Friday, July 8, 2011

fantasy tries to defeat real-life health issues, steampunk style

Team Wench, a group that attends and holds many events to support breast cancer and multiple sclerosis walks, is sponsoring a fantasy ball for the fifth year in a row.  Previous balls have included Arabian Nights, Alice in Wonderland, and A Midsummer Night's Dream themes.

This year, however, the group has invited steampunk and faerie imagery into its midst.  The ball, which will take place on Saturday, October 29 at Michael's Eighth Avenue in Glen Burie, Maryland, is themed Goblins and Gears:

An eccentric professor has spent years tinkering in his laboratory with one, single-minded goal: to build a time machine. Recently, he had a break-through and his machine functioned... but not precisely how the Professor intended. Instead of traveling through time, his machine ripped a hole into the Court of the Goblins! Now, with the blessing of the powerful Goblin Queen, all the Faerie Kingdoms are coming through the tear and are thoroughly enjoying their time in the Earth-bound world...and at our Ball!

This event strikes a few personal chords with me.  Not only does its steampunk and Labyrinth influences appeal to my aesthetic tastes, but the cause itself is close to my heart.  My grandmother had multiple sclerosis for 25 years, which progressed to the point where she was paralyzed from the neck down.   I never baked cookies with her, I never played with her, and in the last 12 years of her life the disease had gotten so bad that she had to be spoon-fed, dressed, and wore diapers while out.  As a result she mostly remained shuttered in her house.  All of this she bore with dignity and grace, at least whenever I saw her.

Although depressed by the drastic change in quality of life due to this disease, she never let on throughout the years to her children or grandchildren. She remained sharp, a great conversationalist, and totally engrossed in her children's and grandchildren's lives.  I told her about all of my doings, showed her my projects, answered her questions about my after-school activities and even played my saxophone for her when I was first learning.  I felt close to her even though she was not an "active" grandparent.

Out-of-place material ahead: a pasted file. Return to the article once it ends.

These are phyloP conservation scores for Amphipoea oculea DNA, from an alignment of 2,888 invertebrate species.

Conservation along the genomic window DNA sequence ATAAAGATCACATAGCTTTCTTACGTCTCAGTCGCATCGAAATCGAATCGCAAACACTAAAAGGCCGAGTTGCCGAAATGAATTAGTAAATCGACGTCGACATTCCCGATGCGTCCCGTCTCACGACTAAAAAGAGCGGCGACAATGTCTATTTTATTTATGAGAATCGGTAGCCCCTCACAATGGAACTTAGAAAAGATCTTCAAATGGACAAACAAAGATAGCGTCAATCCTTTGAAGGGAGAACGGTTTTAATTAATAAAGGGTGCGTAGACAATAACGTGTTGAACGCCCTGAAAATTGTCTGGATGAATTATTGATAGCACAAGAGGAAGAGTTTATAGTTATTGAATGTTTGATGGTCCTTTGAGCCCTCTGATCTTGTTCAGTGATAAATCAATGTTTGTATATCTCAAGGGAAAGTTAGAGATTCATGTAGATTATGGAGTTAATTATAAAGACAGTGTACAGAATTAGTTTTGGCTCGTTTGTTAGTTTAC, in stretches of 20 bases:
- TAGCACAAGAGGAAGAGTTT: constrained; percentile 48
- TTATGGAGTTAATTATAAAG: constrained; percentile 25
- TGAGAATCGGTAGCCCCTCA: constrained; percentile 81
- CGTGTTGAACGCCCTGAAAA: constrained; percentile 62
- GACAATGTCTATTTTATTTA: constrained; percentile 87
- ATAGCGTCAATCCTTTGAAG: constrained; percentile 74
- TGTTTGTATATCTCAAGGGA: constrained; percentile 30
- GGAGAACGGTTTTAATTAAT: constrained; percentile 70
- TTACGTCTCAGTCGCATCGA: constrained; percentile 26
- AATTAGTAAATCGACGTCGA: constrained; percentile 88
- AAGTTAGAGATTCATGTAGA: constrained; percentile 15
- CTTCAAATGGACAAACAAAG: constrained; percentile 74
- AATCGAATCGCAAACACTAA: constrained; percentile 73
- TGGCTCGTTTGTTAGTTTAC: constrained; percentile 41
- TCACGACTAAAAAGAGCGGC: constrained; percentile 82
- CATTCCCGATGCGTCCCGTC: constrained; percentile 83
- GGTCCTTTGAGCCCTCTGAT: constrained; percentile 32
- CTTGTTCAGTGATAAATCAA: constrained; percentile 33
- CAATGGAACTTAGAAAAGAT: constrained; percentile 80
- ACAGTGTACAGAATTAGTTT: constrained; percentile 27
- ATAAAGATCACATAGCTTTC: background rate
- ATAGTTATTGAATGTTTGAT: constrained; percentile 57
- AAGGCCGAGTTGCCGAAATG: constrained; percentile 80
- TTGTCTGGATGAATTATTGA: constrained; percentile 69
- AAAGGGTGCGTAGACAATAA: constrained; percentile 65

The disease itself did not kill her.  Three years ago she contracted pneumonia and passed away shortly after.  But the disease took away her ability to dance, which she loved to do, and made attending family events and activities strenuous and cumbersome to her.

Part of the reason for her body's degeneration was the lack of knowledge about multiple sclerosis when she was diagnosed in the early '80s. Doctors advised her to rest, not knowing at the time that lack of physical activity speeds up the progression of the disease.  Research funded by groups such as the National Multiple Sclerosis Society since then has helped others to avoid the worst-case scenario that was my grandmother's quadriplegic condition.

So while the ticket prices for this event make me cringe, I do believe that the cause is worthy.  I hope to attend this year- Glen Burie, Maryland is only a few hours away from Pittsburgh.  The other advantage to this event is I might, just might be able to talk some of my family members into going and sporting fantasy costumes.  That would totally be worth the money spent to see my conservative mother with faerie wings and glittery makeup.  If not I think I can scrounge up at least one friend who wouldn't mind going.

Let Jareth the Goblin King and Captain Nemo help people like my grandmother have a better quality of life with this debilitating disease.  Come to the Goblins and Gears Fantasy Ball on October 29.

Buy tickets here. 

Grandma Hope, may you laugh and dance into eternity.

1 comment:

  1. This made me cry. I'm so glad you had fun! We're doing it all again, bigger and better, on 10/27/12.